TOPICS : Snipers with children in their sights

Chris McGreal

It was the shooting of Asma Mughayar that swept away any lingering doubts I had about how it is the Israeli army kills so many Palestinian children and civilians.

Asma, 16, and her younger brother, Ahmad, were collecting laundry from the roof of their home in the south of the Gaza Strip in May last year when they were felled by an Israeli army sniper. The army said the two were blown up by a Palestinian bomb planted to kill soldiers. The corpses offered a different account. In Rafah’s morgue, Asma lay with a single bullet hole through her temple; her 13-year-old brother had a lone shot to his forehead. There were no other injuries, certainly none consistent with a blast.

Confronted with this, the army changed its account and claimed the pair were killed by a Palestinian, though there was persuasive evidence pointing to the Israeli sniper’s nest. What the military did not do was ask its soldiers why they gave a false account of the deaths or speak to the children’s parents.

When reporters pressed the issue, the army promised a full investigation, but a few weeks later it was quietly dropped. This has become the norm in a military that appears to value protecting itself from accountability more than living up to its claim to be the “most moral army in the world’’. As the British activist Tom Hurndall’s parents noted on June 27 after the conviction of an Israeli sergeant for the manslaughter of their son, the soldier was put on trial only because the British family had the resources to bring pressure to bear. But there has been no justice for the parents of killed Palestinian children.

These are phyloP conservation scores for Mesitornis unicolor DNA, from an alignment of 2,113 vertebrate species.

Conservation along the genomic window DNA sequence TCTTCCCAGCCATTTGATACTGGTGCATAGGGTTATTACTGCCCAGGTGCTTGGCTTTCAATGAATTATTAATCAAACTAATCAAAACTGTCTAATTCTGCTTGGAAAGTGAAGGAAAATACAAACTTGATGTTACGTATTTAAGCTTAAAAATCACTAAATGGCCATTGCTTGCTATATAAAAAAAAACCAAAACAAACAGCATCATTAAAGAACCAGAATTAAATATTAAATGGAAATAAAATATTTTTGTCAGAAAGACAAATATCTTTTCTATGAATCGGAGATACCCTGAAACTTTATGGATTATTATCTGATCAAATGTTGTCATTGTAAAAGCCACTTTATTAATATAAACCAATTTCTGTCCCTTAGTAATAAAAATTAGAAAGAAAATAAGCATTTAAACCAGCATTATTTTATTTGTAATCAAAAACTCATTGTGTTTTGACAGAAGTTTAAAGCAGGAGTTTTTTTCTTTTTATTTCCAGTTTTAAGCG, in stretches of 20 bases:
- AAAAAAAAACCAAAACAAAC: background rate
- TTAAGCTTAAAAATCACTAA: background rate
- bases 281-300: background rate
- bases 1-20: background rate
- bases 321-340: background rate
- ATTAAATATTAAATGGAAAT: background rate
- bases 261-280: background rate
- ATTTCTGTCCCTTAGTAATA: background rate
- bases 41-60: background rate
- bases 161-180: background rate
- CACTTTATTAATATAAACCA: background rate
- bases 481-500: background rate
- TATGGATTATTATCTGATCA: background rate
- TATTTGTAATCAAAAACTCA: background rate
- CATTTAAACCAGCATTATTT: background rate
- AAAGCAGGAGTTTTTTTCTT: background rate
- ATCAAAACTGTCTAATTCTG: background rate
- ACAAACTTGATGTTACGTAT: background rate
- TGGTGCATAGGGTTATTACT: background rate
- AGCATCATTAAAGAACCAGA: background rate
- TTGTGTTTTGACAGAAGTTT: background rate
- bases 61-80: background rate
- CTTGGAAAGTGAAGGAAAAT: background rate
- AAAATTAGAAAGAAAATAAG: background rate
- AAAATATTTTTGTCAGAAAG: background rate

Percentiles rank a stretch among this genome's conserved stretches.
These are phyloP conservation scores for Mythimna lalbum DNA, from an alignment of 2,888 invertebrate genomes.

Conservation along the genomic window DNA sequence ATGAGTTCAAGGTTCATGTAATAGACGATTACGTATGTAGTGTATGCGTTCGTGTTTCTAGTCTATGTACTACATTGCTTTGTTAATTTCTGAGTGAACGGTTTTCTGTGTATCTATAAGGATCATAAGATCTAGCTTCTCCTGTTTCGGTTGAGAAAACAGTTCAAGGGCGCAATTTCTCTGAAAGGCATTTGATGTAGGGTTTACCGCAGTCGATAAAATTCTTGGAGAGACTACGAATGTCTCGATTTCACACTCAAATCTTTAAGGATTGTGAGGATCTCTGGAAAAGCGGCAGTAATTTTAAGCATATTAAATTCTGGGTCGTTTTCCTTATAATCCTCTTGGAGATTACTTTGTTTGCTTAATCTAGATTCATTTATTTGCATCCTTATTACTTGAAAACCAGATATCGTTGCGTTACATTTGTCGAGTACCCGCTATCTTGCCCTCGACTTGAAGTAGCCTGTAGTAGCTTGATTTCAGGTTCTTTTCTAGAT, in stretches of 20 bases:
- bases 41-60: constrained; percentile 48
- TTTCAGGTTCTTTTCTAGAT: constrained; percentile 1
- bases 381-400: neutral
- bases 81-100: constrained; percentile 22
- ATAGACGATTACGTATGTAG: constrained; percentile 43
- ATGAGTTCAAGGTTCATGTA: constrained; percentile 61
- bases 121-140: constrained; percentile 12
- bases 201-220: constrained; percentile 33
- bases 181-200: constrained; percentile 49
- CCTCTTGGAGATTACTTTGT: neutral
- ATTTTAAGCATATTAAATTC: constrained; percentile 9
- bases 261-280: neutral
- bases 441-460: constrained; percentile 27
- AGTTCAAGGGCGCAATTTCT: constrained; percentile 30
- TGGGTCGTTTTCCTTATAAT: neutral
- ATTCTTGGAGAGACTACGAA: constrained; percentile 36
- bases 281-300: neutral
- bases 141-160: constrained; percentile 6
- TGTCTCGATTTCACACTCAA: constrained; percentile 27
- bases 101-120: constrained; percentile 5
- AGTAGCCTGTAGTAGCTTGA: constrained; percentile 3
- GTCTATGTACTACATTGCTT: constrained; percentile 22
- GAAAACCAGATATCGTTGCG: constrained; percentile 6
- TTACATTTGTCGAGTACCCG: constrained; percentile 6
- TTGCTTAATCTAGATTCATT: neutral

According to the Israeli human rights group B’Tselem, the army has killed 1,722 Palestinian civilians - more than one-third of them minors - as well as 1,519 combatants, since the intifada began nearly five years ago; the comparable Israeli figures are 658 civilians killed — 17% minors — along with 309 military. Seven soldiers have been convicted: three for manslaughter, none for murder. Last month, a military court sentenced a soldier to 20 months in prison for shooting dead a Palestinian man as he adjusted his TV aerial, the longest sentence yet for killing a civilian, and less than Israeli conscientious objectors have got for refusing to serve in the army.

B’Tselem argues that a lack of accountability and rules of engagement that “encourage a trigger-happy attitude among soldiers’’ have created a “culture of impunity’’ — a view backed by the New York-based Human Rights Watch.

In southern Gaza, the killings take place in a climate that amounts to a form of terror. Random fire into Rafah and Khan Yunis has claimed hundreds of lives, including five children shot as they sat at their school desks. Many others have died when the snipers must have known who was in their sights — children playing football, sitting outside home, walking back from school. Almost always “investigations’’ amount to asking the soldier who pulled the trigger what happened — often they claim there was a gun battle when there was none — and presenting it as fact. —The Guardian